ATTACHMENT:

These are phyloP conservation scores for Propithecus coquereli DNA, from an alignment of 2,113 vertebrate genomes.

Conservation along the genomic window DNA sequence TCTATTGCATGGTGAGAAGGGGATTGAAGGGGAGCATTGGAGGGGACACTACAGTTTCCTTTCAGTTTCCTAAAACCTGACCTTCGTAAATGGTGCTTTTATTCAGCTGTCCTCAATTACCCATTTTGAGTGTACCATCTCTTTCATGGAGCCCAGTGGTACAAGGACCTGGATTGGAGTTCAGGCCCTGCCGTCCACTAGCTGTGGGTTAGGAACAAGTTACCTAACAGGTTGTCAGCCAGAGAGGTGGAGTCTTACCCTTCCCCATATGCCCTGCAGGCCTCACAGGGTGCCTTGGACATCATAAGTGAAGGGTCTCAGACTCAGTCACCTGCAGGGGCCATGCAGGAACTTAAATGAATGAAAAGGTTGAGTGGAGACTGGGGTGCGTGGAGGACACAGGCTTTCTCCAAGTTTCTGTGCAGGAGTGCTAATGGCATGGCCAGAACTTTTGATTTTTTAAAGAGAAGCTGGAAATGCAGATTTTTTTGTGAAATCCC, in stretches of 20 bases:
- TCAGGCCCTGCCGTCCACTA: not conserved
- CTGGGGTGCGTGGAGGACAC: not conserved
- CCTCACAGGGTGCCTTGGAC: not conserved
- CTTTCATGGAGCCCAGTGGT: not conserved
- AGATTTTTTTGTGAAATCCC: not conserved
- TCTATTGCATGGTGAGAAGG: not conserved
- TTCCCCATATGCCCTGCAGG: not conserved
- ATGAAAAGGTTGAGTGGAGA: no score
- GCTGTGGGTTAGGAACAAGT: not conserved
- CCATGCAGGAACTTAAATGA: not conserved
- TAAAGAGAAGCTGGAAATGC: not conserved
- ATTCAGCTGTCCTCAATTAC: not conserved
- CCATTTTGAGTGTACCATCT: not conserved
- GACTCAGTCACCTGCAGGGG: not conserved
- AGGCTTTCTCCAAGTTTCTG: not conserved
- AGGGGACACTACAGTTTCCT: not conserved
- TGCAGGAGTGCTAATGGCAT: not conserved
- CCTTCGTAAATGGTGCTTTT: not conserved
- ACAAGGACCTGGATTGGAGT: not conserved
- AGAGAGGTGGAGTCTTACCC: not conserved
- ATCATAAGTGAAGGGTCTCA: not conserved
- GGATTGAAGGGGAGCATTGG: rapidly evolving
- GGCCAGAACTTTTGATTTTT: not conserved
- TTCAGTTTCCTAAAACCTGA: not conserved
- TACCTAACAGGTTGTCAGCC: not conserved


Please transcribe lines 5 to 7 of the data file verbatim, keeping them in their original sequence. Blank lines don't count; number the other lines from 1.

- CCTCACAGGGTGCCTTGGAC: not conserved
- CTTTCATGGAGCCCAGTGGT: not conserved
- AGATTTTTTTGTGAAATCCC: not conserved